Sunday, November 29, 2020

Psalm 126: Those Who Dream...and Give Meaning to Dreams

When the LORD restored the fortunes of Zion, we were like those who dream (Psalm 126:1). In Hebrew scripture, dreams are ways in which God speaks to humanity. Joseph's dreams (and the ability to interpret them) are important (Genesis 41). Daniel is Joseph's successor as interpreter of dreams (Daniel 2). Jacob dreams of a ladder, ramp, or stairway to heaven on which God's messengers come and go from one realm to the other (Genesis 28). Solomon asks God for wisdom (a discerning heart) in a dream (I Kings 3).   

By the beginning of the 20th century, however, the perception of dreams has taken a turn. They are still a source of revelation according to Sigmund Freud's Interpretation of Dreams, revealing emotional truths. For the artists we call Surrealists, dream imagery was a major source of their work. Dreams tapped into truth as it was found in their unconscious minds, opposite of rationality and reason. 

How does that compare to the dreams dreamed by the people of God? Are those dreams dreamed in Psalm 126 rational and reasonable? Should they be? Scripture is filled with stories of God's plan (which seems like it can only be a pipe dream*) brought to fruition against all odds. Did those captives in Babylon fear their dreams of returning home and restoring the Temple were "only" dreams? How were their dreams different when they made it back home?

For both Surrealist and scripture, dreams express meaning. The biggest difference may be the intelligiblity of the meaning ahead of time. Surrealists' "automatic" drawings were based on dream imagery and without a preformed plan or idea. The artists simply started working. They themselves had to wait until the work was complete before they knew what it meant. In scripture, dreams are acknowledged as a sign from God. When dreams were unintelligible on their own, someone was provided to help the dreamer understand the meaning. Surrealists aren't especially interested in helping a viewer understand a (not necessarily "the") meaning of a dream-inspired painting.

That means Surrealist paintings are wide open to interpretation. How important is it that we begin to find meaning in our own or others' dreams? There are many "Dream Dictionaries" that want to associate particular dream elements with particular universal meanings? Is that right?  Does a red rose always mean love? Or does each dreamer find individual meaning in the elements of their own dreams?

Presented with the image below, how would you interpret it in light of the subject of dreams and people who dream? Is your interpretation influenced by what you know about God-given dreams? Is this a picture that depicts a God dream like the people mentioned in the psalm? Or is this just a Freudian-influenced painter's world of dreams? You can read one interpretation of the painting via the museum link under the painting, but maybe that's not the best interpretation. What do you understand this painting to mean?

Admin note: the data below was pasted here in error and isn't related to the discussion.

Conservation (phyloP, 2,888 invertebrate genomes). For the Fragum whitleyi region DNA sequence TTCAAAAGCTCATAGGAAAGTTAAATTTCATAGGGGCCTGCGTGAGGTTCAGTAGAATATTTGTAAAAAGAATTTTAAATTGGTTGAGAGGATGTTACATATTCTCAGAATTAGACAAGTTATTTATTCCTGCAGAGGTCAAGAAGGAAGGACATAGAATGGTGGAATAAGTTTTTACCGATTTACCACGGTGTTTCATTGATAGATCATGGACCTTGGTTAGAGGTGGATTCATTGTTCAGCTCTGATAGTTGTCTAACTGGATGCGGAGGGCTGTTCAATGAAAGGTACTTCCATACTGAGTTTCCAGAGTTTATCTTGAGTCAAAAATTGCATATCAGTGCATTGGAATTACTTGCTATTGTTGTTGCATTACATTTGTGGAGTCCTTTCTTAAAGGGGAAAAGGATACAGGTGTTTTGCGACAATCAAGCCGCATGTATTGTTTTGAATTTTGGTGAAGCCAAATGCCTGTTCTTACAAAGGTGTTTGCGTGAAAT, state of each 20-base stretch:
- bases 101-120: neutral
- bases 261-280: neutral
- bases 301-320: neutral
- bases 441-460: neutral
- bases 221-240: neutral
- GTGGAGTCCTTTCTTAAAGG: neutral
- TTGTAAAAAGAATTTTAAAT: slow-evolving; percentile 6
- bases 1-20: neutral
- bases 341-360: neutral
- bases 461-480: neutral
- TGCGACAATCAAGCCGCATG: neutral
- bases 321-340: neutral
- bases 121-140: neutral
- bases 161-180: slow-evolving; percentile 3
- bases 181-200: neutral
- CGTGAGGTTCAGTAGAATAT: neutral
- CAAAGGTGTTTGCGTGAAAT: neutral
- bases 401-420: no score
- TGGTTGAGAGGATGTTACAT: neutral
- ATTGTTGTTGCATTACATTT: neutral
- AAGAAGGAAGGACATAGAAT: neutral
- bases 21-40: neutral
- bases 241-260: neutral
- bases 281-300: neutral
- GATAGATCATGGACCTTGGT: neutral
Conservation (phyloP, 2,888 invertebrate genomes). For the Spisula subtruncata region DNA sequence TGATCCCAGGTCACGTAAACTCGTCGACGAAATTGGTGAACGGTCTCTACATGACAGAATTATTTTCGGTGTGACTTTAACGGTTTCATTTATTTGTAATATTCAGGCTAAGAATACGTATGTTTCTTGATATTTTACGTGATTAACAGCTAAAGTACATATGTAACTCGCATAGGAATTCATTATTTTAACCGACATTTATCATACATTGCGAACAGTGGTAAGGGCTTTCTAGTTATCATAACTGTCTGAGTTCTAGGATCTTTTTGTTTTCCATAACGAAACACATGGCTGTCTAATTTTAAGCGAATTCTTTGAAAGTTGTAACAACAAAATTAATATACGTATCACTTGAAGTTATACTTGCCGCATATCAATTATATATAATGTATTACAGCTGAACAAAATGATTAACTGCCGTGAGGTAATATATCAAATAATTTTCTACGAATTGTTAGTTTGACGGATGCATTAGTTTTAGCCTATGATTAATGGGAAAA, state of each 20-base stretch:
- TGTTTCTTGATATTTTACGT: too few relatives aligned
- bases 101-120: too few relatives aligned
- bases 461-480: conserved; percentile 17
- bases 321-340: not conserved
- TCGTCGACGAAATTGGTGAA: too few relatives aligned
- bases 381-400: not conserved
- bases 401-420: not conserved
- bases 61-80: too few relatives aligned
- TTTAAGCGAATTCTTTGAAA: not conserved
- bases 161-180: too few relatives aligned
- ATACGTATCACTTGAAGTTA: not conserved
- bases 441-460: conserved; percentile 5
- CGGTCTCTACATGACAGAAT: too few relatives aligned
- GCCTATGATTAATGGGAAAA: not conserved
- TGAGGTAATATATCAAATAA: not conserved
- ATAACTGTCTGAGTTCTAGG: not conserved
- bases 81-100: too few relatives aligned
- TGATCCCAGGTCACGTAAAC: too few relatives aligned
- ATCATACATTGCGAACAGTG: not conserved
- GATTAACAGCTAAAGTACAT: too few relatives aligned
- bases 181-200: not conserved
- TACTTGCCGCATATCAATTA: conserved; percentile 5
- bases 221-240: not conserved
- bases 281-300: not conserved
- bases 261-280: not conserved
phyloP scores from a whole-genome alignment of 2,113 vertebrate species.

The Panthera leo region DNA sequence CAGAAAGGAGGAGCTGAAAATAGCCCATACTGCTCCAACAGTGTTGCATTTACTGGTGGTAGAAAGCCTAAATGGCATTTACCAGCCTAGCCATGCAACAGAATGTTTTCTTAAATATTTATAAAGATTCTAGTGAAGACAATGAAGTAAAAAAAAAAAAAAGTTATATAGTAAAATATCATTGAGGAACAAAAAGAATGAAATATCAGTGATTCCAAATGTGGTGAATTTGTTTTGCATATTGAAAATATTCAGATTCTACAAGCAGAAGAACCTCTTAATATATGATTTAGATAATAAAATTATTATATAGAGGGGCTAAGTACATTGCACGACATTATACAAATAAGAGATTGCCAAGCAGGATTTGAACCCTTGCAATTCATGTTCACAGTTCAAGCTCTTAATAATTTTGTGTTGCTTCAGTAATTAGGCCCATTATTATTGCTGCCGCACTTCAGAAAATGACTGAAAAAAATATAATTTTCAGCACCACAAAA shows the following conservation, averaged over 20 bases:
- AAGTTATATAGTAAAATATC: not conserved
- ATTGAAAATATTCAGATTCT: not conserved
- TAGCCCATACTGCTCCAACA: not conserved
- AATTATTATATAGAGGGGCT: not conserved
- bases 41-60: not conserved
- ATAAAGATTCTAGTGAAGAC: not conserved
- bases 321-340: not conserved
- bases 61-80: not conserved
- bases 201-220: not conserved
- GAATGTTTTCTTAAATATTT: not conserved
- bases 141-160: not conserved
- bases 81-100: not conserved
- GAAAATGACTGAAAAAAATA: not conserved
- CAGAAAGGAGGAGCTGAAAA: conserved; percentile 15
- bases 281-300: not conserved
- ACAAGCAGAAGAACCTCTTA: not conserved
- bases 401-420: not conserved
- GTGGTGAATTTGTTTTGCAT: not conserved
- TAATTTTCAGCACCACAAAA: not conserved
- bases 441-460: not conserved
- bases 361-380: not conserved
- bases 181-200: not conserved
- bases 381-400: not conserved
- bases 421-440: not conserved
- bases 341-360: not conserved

Rene Magritte. The False Mirror. 1929. NY: Museum of Modern Art. 

*"Pipe dream" refers to the dreams experienced by smokers of opium pipes. What kind of dreams are those? Rational? Real? Surreal? Scriptural?                                                                                                                                                                         

Sunday, November 22, 2020

2 Peter 3.8-15a: A Thousand Years

With God a thousand years is like a day and a day like a thousand years. (2 Peter 3:8) How do you show everything that has happened in the last thousand years? These four books definitely do NOT represent EVERYTHING that has happened in the last thousand years. 

And yet this incomplete history manages to fill:

419 pages (Architecture)
428 pages (Painting)
816 pages (Civilization)
196 pages (English Literature)

That's more than 1800 pages. And you still don't have it all

And it all weighs: 
2.8 pounds (Architecture)
1 pound (Painting)
2.24 pounds (Civilization)
2.6 pounds (English Literature)

That's more than 8.5 pounds. And you still don't have it all.

Now imagine everything that has happened in the world since the year 1020: 
  • the computer
  • amusement parks
  • anesthesia and medical advancements
  • telephone
  • electric light
  • radio and television
  • the development of planes, trains, and automobiles
  • movable type
  • telescopes and astronomical discoveries

Imagine that all of those things have happened in a day. Imagine a single day filled with all those developments. That's how it is with God. God isn't slow about the promise but is patient with us. And in the meantime, we continue to wait for the day of the Lord. 

Sunday, November 15, 2020

Psalm 122: Looking Up

To it the tribes go up, the tribes of the LORD, as was decreed for Israel, to give thanks to the name of the LORD. For there the thrones for judgment were set up, the thrones of the house of David. (Psalm 122:4-5)

They go up. Up to the Temple and up to Jerusalem. Up to give thanks to the name of the Lord. What is it about "up"? 

How often do you look up? We probably more often look down in the course of daily life. Down to watch out feet and make sure we don't trip. Down as we tap out text messages on our phones. Down at the computer keyboards on our desks. Down as we prepare a meal on a kitchen counter or stove. When we are ashamed or embarrassed, we tend to lower our eyes. As humans we are bound to the earth.